Comeback Candidate: Sanford or Spitzer?

AKIE BERMISS: Last week Molly posed the question: Spitzer or Sanford: which of the two will be able to turn around and comeback to politics first?  I’m no campaign strategist, but I think it comes down to simple question of efficacy, marketability, and boundaries.  While both are disgraced candidates, I think there is disgrace and there is disgrace.  In the one instance, its embarrassing, pathetic, and kind of unexpected.  And you resign — because you still have some semblance of propriety.

In the other instance, you negate everything that you stand for several times over.  You embarrass not only yourself but your family, friends, and those who work for and with you.  You don’t even have the good grace to fess up at first.  And then, despite being disgraced, you don’t even have the class to step down from your job.

To me, those are two different kinds of disgrace.  One takes you out of the game for a couple of seasons.  The other takes you off the team for good.

Eliot Spitzer is gross.  He was always a bit awkward, cold, and unlovable.  Too geeky, ungainly, and earnest.  And yes, he was always a bit slimy.  But I’ll tell you what: that works in New York! We’re a big state and we don’t really care much for wholesomeness or great looks or things of that nature.  Are you driven? Are you competent? Can you keep up?  Then welcome to the big leagues, kid.  Sptizer became Governor because when he was Attorney General he kicked serious butt.  He didn’t win any friends doing it, he didn’t make it seem sexy or noble — he just did it better than anyone had in a good long while.  In New York, that’s what we care about.  And that’s what we put forth.  Do we care that Hilary moved here like six months before running for Senator — hell no!  She showed up.  She met the criteria.  We put her in office.  End of story.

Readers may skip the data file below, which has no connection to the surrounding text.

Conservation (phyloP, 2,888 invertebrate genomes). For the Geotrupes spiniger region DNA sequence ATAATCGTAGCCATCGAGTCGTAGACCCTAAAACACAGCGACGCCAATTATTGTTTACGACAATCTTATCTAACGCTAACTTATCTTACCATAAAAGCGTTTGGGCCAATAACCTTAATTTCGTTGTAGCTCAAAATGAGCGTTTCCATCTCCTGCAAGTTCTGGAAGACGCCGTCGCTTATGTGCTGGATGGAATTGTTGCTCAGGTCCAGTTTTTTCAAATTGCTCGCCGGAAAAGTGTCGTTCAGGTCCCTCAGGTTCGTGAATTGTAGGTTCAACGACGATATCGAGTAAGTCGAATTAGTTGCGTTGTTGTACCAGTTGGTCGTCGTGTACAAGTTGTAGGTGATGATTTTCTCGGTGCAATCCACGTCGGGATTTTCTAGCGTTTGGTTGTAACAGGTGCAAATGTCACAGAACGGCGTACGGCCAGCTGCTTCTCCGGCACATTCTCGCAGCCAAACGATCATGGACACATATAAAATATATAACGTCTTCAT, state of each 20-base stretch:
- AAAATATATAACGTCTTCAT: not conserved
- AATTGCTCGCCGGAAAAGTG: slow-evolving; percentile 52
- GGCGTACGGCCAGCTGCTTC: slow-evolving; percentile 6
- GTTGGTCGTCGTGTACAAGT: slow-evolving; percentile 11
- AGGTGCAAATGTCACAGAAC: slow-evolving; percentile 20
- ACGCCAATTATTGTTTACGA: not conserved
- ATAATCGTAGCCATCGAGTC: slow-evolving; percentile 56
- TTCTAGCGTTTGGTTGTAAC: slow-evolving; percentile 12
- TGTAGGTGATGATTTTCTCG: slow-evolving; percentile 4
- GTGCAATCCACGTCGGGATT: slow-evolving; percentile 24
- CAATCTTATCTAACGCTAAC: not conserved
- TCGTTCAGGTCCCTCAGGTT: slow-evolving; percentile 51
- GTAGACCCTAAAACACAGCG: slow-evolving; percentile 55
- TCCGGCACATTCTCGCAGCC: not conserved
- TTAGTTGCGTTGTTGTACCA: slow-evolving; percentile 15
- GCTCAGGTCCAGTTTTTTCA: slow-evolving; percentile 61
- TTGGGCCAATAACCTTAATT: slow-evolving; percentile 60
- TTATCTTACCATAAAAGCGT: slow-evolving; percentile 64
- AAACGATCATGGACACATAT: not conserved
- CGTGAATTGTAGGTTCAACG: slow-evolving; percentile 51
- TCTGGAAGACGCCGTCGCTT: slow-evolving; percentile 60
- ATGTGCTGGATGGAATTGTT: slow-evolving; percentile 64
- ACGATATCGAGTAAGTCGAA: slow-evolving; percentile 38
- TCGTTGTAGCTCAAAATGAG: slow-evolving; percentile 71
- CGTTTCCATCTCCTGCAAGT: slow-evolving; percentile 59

And so Spitzer’s fall from grace is sort of removed from his professional record.  We’d all had a somewhat strange feeling about the guy — but we didn’t think he was an axe-murderer.  Well, it turned out he paid for sex.  That’s not really a big deal to me.  I mean, I personally wouldn’t pay for sex.  I find the concept of prostitution abhorrent.  But I’m pretty sure I’m in the minority.  Everyone talks a good game against prostitution, but I am willing to bet the industry is still very robust even in these lean times.  So Spitzer got caught with his pants down, so to speak — and he quit.  And he was disgraced.  And it was funny and sad and gross.  And then, it was over.

Mark Sanford, on the other hand, comes from a place where the primary selling points for a politician are wholesomeness, and great looks, and honesty, and family.  Those are the pillars of the Republican party (minus the good looks, if you ask me).  A guy like Spitzer would never had made in South Carolina politics.  Efficient and successful as he was as a litigator, he just doesn’t have the face for executive work down there.  Sandford’s got a wife and a ton of kids and he’s well dressed and very groomed.  He looks like the Republican wet-dream of a leader.

So when he disappeared for a week and didn’t tell his staff or his family where he was headed, it was pretty darned suspicious.  When he eventually returned to say that he was “hiking up the Appalachian trail” it was believable, if a bit weird.  But when it finally came out that he’d been flying to Argentina to maintain an illicit affair with another woman.  That he was going to such enormous lengths to philander.  When it became known that he thought of it not only as an extra-marital affair, but true love — well the house came crashing down.  Sanford was supposed to be a golden boy.  Not some depraved adulterer who was wasting tax-payer time and money to go fulfill his South American torrid lover fantasies.